We turn then onto the Nishiki Food Market where we see a plethora of unusual foods I have never laid eyes on before. The food market itself is a piece of art, with every food lined up so its proportions and colors are set off to best advantage. The foods are simply all dolled up. Food items sit atop bushels or baskets or barrels filled with some grainy stuff. They’re identified with rectangular wooden signs bearing Japanese letters.
Even the fish offerings are prettily displayed on hand-painted ceramic plates or trays and decorated with green garnishes. At one shop there are colorful dried fruits of every type imaginable from strawberries to pomegranates to kiwi to grapes, raspberries, bananas. We are allowed to sample all the kinds we want and I end up buying dried kiwi and strawberries. I want them all!
JiYoung and I stop at Japanese restaurant where we have tea and I have sweet red bean soup with millet cake. It’s interesting and delectable. Then I tell JiYoung I have it in my mind, on this last day in Kyoto, to go to Fushimi-inari-taisha Shrine, home of the infinite torii gates. She doesn’t want to go because she wants to continue shopping in the arcade. So we agree I will take off and we will meet again at around 4:30, so we can retrieve our bicycles before they are locked in for the night.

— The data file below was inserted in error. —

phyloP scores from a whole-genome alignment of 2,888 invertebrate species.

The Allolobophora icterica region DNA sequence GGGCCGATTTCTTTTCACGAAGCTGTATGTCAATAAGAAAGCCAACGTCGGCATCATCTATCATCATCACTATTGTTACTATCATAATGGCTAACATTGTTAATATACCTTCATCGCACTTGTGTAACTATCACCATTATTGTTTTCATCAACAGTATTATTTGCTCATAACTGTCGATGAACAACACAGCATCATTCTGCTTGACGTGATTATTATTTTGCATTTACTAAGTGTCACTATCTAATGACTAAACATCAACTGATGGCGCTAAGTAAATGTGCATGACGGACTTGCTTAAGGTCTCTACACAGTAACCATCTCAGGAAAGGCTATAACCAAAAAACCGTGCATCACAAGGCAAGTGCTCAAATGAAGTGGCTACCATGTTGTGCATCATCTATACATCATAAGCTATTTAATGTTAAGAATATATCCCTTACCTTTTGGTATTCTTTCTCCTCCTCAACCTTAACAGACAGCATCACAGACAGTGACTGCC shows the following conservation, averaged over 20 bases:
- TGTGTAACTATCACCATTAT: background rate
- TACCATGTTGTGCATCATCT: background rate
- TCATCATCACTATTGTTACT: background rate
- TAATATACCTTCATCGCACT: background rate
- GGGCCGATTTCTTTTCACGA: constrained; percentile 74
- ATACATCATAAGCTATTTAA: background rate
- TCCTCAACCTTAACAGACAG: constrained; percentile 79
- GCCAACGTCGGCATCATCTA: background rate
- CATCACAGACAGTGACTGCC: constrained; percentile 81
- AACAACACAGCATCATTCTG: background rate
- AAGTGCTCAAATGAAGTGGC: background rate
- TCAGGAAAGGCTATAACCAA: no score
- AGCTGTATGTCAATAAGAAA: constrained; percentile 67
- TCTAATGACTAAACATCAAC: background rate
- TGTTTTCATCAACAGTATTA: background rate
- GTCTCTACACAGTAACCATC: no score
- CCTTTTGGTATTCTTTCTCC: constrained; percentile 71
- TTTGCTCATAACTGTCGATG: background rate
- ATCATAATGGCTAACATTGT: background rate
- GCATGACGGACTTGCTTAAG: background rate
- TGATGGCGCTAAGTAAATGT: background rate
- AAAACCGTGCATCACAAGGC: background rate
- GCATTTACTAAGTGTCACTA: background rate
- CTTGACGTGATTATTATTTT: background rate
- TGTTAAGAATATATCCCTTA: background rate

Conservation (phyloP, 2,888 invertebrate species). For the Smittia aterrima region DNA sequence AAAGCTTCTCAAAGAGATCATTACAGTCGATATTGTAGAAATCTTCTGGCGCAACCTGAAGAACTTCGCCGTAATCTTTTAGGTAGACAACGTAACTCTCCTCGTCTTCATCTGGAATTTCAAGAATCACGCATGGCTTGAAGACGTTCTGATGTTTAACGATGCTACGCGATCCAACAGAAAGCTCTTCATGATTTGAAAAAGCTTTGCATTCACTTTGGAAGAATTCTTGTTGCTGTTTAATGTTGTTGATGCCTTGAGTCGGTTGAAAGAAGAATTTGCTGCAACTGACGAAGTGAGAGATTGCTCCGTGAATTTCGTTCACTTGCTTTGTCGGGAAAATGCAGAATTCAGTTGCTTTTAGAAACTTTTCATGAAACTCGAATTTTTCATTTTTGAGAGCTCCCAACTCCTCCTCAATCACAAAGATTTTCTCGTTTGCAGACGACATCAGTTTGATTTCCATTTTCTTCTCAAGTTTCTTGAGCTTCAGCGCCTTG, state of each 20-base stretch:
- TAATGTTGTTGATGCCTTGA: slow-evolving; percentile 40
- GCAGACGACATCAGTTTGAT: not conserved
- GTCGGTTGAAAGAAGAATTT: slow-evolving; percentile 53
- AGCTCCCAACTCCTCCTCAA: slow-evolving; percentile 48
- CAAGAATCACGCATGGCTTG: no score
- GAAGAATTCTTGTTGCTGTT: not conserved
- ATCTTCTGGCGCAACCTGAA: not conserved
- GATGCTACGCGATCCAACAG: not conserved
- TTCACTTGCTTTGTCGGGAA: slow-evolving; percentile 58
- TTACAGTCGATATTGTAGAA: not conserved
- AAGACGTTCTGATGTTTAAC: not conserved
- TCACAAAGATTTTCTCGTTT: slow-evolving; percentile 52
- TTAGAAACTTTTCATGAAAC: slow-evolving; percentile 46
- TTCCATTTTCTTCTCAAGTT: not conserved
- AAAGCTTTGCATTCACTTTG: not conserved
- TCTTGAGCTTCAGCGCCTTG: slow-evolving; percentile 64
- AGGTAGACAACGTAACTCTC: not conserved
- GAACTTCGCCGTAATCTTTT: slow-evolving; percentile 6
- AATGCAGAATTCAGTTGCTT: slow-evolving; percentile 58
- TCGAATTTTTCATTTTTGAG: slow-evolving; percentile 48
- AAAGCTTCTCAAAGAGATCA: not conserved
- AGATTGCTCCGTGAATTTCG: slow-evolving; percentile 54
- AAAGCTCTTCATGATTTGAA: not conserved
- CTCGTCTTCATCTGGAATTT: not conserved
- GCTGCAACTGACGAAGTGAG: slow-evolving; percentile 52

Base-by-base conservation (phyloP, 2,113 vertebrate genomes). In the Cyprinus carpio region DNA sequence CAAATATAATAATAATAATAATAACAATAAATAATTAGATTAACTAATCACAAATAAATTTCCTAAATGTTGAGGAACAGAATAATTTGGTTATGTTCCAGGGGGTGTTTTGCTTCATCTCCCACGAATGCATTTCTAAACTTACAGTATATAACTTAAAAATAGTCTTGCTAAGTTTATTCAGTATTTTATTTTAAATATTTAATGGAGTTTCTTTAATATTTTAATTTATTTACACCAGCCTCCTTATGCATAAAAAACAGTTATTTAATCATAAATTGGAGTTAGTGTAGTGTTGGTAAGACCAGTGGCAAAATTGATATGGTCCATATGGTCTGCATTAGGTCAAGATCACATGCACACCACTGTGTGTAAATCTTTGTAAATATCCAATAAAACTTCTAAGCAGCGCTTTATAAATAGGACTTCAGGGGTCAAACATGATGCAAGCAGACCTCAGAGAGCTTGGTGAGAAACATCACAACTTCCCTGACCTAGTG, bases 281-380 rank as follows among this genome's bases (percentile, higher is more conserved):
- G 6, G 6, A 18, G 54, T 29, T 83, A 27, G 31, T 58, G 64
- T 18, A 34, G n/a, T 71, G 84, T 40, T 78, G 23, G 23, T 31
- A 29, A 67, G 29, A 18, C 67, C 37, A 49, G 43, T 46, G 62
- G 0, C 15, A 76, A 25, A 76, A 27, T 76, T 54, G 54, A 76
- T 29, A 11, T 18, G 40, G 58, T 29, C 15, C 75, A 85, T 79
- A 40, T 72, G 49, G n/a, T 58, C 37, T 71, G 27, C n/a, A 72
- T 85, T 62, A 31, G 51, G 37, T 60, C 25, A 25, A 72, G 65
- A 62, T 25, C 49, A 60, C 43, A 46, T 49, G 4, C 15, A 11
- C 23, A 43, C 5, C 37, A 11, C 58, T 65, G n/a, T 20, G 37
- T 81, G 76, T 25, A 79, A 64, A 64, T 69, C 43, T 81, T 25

I’m a little worried about venturing to this place, because time is short and I don’t know the distances or the speed of the transportation. The commune owner warned me to please not let the bike get locked up overnight at city hall because it will be a hassle for him. I know I won’t have time in the morning to get it because I have to leave early to catch a bus to Nagoya, where my flight leaves for Korea.
I take another overground train driven by a conductor in a little hat and white gloves. Cute little ditties play over the loudspeaker to announce stops. I am continually amused and tickled in Japan by how cute and quirky everything is.
I approach the shrine and walk around the complex. The torii gates aren’t evident at first. Up some stairs, I finally come across the first tunnel of gates and stroll through the beams of sunlight cutting through the spaces. Fushimi-inari-taisha Shrine was dedicated to the gods of rice and sake in the 8th century. As agriculture’s importance declined, deities were assigned to ensure prosperity in business. This is one of Japan’s most popular shrines, with these seemingly endless arcades of vermillion torii (shrine gates). The entire complex consists of 5 shrines and stretches over the wooded slopes of Inari-san. I take the 4km pathway up the mountain and it is lined with hundreds of red torii and stone foxes. The fox is believed to be the messenger of Inari, the god of cereals. Often a fox holds a key in its mouth that represents the key to the rice granary.